Overexpression of Catalase in Vascular Smooth Muscle Cells Prevents the Formation of Abdominal Aortic Aneurysms
Objective—Elevated levels of oxidative stress have been reported in abdominal aortic aneurysms (AAA), but which reactive oxygen species promotes the development of AAA remains unclear. Here, we investigate the effect of hydrogen peroxide (H2O2)–degrading enzyme catalase on the formation of AAA.
Approach and Results—AAA were induced with the application of calcium chloride (CaCl2) on mouse infrarenal aortas. The administration of PEG-catalase, but not saline, attenuated the loss of tunica media and protected against AAA formation (0.91±0.1 versus 0.76±0.09 mm). Similarly, in a transgenic mouse model, catalase overexpression in the vascular smooth muscle cells preserved the thickness of tunica media and inhibited aortic dilatation by 50% (0.85±0.14 versus 0.57±0.08 mm). Further studies showed that injury with CaCl2 decreased catalase expression and activity in the aortic wall. Pharmacological administration or genetic overexpression of catalase restored catalase activity and subsequently decreased matrix metalloproteinase activity. In addition, a profound reduction in inflammatory markers and vascular smooth muscle cell apoptosis was evident in aortas of catalase-overexpressing mice. Interestingly, as opposed to infusion of PEG-catalase, chronic overexpression of catalase in vascular smooth muscle cells did not alter the total aortic H2O2 levels.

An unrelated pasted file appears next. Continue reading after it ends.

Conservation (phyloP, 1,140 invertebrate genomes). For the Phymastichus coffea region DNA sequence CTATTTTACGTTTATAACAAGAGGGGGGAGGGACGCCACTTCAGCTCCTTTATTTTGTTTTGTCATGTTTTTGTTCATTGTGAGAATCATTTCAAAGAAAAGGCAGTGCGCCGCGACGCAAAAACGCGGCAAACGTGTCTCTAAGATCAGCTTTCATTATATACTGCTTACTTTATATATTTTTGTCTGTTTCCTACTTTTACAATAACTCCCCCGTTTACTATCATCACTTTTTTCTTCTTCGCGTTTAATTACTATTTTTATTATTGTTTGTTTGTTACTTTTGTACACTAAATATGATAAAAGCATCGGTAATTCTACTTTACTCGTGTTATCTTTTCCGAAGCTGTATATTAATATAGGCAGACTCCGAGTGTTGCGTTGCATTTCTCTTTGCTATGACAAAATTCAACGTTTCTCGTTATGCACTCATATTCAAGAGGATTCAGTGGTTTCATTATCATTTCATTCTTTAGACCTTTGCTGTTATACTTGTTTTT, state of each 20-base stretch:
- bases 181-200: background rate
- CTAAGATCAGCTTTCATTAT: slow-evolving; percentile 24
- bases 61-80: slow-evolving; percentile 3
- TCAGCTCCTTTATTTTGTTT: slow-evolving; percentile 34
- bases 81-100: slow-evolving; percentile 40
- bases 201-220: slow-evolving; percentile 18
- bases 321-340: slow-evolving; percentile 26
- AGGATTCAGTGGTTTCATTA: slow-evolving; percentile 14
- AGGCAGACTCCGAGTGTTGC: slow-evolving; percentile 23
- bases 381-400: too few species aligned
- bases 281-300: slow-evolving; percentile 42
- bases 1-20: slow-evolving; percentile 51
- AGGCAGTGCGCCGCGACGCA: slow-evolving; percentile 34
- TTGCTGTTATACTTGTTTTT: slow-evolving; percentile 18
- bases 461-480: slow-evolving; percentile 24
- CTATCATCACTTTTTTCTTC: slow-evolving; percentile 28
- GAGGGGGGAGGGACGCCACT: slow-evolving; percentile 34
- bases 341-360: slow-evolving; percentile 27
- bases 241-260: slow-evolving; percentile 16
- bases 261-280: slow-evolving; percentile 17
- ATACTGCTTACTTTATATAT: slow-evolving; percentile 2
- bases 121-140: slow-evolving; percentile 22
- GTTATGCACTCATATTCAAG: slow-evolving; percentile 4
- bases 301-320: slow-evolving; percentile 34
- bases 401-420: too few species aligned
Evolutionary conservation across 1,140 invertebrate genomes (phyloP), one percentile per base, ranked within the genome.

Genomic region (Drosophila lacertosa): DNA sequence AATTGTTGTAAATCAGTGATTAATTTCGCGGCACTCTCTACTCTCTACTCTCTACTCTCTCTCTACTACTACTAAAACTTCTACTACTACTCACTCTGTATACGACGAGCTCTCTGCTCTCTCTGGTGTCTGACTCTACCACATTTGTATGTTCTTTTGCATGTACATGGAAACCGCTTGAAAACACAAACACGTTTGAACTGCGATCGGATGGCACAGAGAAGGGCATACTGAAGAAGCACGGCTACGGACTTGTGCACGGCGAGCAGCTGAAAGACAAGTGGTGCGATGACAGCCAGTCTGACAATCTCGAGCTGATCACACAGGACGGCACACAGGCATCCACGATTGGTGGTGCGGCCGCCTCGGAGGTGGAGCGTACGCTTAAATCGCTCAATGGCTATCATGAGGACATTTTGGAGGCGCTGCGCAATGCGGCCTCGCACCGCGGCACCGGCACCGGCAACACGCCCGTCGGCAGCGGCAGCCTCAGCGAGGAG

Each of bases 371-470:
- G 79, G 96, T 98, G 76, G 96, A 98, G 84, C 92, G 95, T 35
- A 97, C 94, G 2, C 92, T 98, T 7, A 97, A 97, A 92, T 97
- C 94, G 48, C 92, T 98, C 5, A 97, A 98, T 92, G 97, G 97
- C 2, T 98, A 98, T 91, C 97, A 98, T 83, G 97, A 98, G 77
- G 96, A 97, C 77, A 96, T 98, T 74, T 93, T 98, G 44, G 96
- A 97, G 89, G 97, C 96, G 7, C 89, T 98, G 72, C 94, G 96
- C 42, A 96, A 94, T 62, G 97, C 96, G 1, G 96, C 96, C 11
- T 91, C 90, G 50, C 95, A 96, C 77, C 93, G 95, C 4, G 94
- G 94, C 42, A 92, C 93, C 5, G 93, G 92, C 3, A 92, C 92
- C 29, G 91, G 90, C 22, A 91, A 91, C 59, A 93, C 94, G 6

Conclusions—The data suggest that a reduction in aortic wall catalase activity can predispose to AAA formation. Restoration of catalase activity in the vascular wall enhances aortic vascular smooth muscle cell survival and prevents AAA formation primarily through modulation of matrix metalloproteinase activity.
- Received February 1, 2013.
- Accepted August 2, 2013.
- © 2013 American Heart Association, Inc.